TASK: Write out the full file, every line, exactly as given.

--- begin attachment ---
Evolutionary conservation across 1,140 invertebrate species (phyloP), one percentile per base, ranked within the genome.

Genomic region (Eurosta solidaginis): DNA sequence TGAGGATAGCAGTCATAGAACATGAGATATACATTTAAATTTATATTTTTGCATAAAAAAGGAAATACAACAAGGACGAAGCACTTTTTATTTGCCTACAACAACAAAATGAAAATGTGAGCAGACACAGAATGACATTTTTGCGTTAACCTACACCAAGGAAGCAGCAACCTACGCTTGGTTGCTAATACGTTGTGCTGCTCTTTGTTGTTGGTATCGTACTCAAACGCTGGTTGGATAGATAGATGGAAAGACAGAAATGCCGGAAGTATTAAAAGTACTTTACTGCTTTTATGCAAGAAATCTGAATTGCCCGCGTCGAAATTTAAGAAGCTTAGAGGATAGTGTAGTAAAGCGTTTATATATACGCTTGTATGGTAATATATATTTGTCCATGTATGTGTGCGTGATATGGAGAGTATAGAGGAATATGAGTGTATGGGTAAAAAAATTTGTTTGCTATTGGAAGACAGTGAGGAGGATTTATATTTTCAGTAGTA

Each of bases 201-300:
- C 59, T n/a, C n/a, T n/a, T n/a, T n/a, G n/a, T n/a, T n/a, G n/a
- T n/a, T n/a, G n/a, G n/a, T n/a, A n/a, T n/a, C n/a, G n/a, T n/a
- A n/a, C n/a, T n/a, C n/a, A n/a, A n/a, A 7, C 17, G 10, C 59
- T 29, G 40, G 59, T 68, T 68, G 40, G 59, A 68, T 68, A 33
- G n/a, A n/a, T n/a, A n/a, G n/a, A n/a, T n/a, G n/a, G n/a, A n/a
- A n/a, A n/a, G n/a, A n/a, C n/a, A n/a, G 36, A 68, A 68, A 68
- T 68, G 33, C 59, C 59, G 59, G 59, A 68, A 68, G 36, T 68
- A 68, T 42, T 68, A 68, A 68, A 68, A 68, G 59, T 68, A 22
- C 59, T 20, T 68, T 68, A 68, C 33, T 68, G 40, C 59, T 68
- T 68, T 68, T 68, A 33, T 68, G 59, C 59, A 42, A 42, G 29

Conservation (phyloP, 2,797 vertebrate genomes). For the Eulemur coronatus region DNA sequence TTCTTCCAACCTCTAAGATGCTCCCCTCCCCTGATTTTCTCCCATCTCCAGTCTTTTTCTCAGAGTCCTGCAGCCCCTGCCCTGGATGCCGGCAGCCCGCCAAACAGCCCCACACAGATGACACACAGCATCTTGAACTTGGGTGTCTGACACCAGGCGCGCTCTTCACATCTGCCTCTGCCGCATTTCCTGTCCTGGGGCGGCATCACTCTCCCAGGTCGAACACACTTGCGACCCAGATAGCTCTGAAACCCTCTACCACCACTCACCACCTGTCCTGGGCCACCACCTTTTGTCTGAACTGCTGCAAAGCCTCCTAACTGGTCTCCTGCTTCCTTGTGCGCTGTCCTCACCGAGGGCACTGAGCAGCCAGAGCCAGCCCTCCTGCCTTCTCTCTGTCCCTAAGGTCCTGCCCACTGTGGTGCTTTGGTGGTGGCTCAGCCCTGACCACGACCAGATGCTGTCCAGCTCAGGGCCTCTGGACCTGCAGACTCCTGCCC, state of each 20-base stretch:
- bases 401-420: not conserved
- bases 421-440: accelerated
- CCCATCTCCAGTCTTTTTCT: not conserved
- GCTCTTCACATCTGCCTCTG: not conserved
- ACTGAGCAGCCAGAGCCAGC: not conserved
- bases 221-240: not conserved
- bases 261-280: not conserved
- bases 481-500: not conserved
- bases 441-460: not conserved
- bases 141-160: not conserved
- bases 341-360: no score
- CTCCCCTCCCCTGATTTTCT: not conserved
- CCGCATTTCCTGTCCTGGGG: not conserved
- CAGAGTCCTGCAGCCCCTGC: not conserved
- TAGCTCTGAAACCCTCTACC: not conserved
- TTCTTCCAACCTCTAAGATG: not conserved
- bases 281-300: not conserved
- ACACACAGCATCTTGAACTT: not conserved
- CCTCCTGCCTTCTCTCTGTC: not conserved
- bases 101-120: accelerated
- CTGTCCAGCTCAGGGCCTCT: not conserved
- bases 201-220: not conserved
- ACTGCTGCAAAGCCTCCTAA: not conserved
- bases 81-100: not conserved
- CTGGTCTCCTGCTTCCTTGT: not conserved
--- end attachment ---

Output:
Evolutionary conservation across 1,140 invertebrate species (phyloP), one percentile per base, ranked within the genome.

Genomic region (Eurosta solidaginis): DNA sequence TGAGGATAGCAGTCATAGAACATGAGATATACATTTAAATTTATATTTTTGCATAAAAAAGGAAATACAACAAGGACGAAGCACTTTTTATTTGCCTACAACAACAAAATGAAAATGTGAGCAGACACAGAATGACATTTTTGCGTTAACCTACACCAAGGAAGCAGCAACCTACGCTTGGTTGCTAATACGTTGTGCTGCTCTTTGTTGTTGGTATCGTACTCAAACGCTGGTTGGATAGATAGATGGAAAGACAGAAATGCCGGAAGTATTAAAAGTACTTTACTGCTTTTATGCAAGAAATCTGAATTGCCCGCGTCGAAATTTAAGAAGCTTAGAGGATAGTGTAGTAAAGCGTTTATATATACGCTTGTATGGTAATATATATTTGTCCATGTATGTGTGCGTGATATGGAGAGTATAGAGGAATATGAGTGTATGGGTAAAAAAATTTGTTTGCTATTGGAAGACAGTGAGGAGGATTTATATTTTCAGTAGTA

Each of bases 201-300:
- C 59, T n/a, C n/a, T n/a, T n/a, T n/a, G n/a, T n/a, T n/a, G n/a
- T n/a, T n/a, G n/a, G n/a, T n/a, A n/a, T n/a, C n/a, G n/a, T n/a
- A n/a, C n/a, T n/a, C n/a, A n/a, A n/a, A 7, C 17, G 10, C 59
- T 29, G 40, G 59, T 68, T 68, G 40, G 59, A 68, T 68, A 33
- G n/a, A n/a, T n/a, A n/a, G n/a, A n/a, T n/a, G n/a, G n/a, A n/a
- A n/a, A n/a, G n/a, A n/a, C n/a, A n/a, G 36, A 68, A 68, A 68
- T 68, G 33, C 59, C 59, G 59, G 59, A 68, A 68, G 36, T 68
- A 68, T 42, T 68, A 68, A 68, A 68, A 68, G 59, T 68, A 22
- C 59, T 20, T 68, T 68, A 68, C 33, T 68, G 40, C 59, T 68
- T 68, T 68, T 68, A 33, T 68, G 59, C 59, A 42, A 42, G 29

Conservation (phyloP, 2,797 vertebrate genomes). For the Eulemur coronatus region DNA sequence TTCTTCCAACCTCTAAGATGCTCCCCTCCCCTGATTTTCTCCCATCTCCAGTCTTTTTCTCAGAGTCCTGCAGCCCCTGCCCTGGATGCCGGCAGCCCGCCAAACAGCCCCACACAGATGACACACAGCATCTTGAACTTGGGTGTCTGACACCAGGCGCGCTCTTCACATCTGCCTCTGCCGCATTTCCTGTCCTGGGGCGGCATCACTCTCCCAGGTCGAACACACTTGCGACCCAGATAGCTCTGAAACCCTCTACCACCACTCACCACCTGTCCTGGGCCACCACCTTTTGTCTGAACTGCTGCAAAGCCTCCTAACTGGTCTCCTGCTTCCTTGTGCGCTGTCCTCACCGAGGGCACTGAGCAGCCAGAGCCAGCCCTCCTGCCTTCTCTCTGTCCCTAAGGTCCTGCCCACTGTGGTGCTTTGGTGGTGGCTCAGCCCTGACCACGACCAGATGCTGTCCAGCTCAGGGCCTCTGGACCTGCAGACTCCTGCCC, state of each 20-base stretch:
- bases 401-420: not conserved
- bases 421-440: accelerated
- CCCATCTCCAGTCTTTTTCT: not conserved
- GCTCTTCACATCTGCCTCTG: not conserved
- ACTGAGCAGCCAGAGCCAGC: not conserved
- bases 221-240: not conserved
- bases 261-280: not conserved
- bases 481-500: not conserved
- bases 441-460: not conserved
- bases 141-160: not conserved
- bases 341-360: no score
- CTCCCCTCCCCTGATTTTCT: not conserved
- CCGCATTTCCTGTCCTGGGG: not conserved
- CAGAGTCCTGCAGCCCCTGC: not conserved
- TAGCTCTGAAACCCTCTACC: not conserved
- TTCTTCCAACCTCTAAGATG: not conserved
- bases 281-300: not conserved
- ACACACAGCATCTTGAACTT: not conserved
- CCTCCTGCCTTCTCTCTGTC: not conserved
- bases 101-120: accelerated
- CTGTCCAGCTCAGGGCCTCT: not conserved
- bases 201-220: not conserved
- ACTGCTGCAAAGCCTCCTAA: not conserved
- bases 81-100: not conserved
- CTGGTCTCCTGCTTCCTTGT: not conserved